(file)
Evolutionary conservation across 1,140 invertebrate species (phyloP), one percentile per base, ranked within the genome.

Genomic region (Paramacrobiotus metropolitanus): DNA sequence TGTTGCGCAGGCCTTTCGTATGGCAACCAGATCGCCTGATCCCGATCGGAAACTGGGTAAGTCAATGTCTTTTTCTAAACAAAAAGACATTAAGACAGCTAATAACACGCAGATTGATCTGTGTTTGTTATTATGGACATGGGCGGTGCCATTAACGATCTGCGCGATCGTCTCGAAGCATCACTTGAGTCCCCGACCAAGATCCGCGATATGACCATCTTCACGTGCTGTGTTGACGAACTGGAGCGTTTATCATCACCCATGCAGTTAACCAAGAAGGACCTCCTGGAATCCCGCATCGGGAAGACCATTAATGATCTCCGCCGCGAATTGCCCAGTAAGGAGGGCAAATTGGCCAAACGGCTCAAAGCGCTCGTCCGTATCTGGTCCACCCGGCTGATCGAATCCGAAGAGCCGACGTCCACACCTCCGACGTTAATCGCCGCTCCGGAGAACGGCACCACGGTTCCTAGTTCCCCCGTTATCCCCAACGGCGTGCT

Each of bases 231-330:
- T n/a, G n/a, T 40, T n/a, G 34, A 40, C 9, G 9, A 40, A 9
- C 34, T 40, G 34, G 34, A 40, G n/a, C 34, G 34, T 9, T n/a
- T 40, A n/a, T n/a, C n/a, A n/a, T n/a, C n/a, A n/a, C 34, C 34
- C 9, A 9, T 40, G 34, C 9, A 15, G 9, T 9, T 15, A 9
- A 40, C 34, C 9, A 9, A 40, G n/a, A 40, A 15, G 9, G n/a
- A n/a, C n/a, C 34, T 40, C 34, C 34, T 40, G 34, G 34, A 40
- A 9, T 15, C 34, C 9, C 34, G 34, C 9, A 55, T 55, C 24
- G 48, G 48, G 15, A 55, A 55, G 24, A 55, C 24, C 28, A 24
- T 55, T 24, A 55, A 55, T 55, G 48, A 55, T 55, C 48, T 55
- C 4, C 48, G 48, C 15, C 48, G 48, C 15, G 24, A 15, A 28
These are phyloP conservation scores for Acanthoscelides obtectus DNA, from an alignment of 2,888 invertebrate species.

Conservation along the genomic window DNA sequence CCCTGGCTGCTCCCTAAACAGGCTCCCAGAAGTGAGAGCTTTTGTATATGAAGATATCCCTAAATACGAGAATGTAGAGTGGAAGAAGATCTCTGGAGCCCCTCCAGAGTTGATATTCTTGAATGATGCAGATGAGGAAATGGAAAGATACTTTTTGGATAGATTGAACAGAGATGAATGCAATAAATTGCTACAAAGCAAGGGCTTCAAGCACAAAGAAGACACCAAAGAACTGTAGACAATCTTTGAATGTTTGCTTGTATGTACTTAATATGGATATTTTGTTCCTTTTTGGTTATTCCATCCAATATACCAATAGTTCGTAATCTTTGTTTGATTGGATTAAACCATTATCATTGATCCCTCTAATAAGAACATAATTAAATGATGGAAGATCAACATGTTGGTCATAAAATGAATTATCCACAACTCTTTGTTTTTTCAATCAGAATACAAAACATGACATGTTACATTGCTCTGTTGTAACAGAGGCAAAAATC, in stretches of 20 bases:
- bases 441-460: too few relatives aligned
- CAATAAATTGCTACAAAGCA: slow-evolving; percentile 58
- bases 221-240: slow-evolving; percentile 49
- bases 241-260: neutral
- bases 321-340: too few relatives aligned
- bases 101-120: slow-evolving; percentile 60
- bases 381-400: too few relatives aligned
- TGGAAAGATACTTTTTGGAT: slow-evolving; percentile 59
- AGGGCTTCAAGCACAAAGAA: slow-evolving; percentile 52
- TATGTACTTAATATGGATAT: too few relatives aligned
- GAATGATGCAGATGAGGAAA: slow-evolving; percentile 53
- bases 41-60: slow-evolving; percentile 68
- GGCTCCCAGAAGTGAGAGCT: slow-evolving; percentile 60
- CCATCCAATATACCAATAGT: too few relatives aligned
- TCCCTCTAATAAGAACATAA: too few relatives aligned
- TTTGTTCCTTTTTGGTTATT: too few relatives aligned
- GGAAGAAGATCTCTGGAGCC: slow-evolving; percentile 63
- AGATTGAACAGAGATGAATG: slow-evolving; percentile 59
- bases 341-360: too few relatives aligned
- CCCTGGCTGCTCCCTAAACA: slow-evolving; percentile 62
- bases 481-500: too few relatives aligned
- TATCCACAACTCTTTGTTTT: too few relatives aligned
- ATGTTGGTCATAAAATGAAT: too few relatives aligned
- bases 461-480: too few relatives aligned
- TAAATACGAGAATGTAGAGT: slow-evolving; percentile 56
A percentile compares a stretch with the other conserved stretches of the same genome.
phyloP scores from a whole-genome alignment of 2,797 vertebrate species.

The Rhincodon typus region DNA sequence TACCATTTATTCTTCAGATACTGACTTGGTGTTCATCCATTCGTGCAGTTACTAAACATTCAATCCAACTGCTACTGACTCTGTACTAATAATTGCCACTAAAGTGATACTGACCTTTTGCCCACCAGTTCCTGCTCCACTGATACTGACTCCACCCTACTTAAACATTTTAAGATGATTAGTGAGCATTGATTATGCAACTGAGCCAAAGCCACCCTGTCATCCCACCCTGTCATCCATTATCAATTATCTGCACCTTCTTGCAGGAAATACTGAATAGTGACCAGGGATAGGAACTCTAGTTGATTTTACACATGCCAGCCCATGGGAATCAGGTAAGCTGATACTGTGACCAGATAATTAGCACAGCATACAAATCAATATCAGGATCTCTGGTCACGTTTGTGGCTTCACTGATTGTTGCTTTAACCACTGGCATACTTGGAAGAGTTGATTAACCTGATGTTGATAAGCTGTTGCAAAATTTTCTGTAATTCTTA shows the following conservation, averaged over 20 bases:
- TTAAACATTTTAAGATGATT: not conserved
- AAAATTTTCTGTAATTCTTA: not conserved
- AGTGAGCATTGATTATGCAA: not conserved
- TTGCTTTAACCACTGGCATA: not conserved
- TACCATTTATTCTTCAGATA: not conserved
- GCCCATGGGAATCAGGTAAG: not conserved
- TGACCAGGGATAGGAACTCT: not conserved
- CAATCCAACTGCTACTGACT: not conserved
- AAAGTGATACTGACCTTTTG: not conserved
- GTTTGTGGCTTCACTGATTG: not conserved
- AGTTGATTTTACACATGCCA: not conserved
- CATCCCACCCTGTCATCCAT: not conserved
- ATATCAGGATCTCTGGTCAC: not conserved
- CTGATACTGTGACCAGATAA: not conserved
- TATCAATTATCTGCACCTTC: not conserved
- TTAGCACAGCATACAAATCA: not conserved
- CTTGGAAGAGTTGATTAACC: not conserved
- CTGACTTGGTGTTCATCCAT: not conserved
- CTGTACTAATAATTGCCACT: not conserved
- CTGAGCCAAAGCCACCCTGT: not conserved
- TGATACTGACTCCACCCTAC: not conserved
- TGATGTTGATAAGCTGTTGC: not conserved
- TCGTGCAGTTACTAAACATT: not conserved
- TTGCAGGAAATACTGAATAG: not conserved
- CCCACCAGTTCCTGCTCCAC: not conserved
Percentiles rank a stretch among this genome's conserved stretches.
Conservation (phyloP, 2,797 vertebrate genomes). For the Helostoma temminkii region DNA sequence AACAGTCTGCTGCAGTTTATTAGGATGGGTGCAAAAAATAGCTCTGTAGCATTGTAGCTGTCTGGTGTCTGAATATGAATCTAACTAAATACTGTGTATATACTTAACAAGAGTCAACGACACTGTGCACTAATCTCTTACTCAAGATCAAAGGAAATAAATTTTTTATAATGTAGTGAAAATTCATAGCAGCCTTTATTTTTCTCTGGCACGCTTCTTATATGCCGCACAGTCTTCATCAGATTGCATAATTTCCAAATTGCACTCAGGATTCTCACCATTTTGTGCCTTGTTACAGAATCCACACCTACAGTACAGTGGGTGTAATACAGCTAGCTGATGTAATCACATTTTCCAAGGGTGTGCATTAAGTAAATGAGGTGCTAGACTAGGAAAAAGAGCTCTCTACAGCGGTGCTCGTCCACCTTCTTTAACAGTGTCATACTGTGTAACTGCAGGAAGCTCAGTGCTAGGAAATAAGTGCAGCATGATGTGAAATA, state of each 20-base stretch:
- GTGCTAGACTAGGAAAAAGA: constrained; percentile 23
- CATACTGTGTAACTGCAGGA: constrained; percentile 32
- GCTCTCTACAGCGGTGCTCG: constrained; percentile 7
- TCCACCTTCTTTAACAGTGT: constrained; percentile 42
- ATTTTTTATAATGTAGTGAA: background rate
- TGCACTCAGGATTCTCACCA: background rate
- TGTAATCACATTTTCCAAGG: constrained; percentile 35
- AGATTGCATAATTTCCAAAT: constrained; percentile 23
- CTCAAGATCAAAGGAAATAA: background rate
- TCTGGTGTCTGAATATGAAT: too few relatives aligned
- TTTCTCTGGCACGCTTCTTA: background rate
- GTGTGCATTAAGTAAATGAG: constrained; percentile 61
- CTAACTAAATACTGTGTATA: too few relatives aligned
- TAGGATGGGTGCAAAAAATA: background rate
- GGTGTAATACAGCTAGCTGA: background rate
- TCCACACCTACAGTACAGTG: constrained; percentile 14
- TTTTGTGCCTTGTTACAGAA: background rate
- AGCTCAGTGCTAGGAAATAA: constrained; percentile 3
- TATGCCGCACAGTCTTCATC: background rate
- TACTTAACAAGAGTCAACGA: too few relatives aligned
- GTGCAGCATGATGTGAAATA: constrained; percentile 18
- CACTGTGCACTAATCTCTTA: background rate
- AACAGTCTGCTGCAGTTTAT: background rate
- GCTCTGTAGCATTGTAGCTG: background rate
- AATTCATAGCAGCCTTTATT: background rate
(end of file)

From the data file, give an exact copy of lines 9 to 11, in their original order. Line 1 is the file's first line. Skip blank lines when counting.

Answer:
- A n/a, C n/a, C 34, T 40, C 34, C 34, T 40, G 34, G 34, A 40
- A 9, T 15, C 34, C 9, C 34, G 34, C 9, A 55, T 55, C 24
- G 48, G 48, G 15, A 55, A 55, G 24, A 55, C 24, C 28, A 24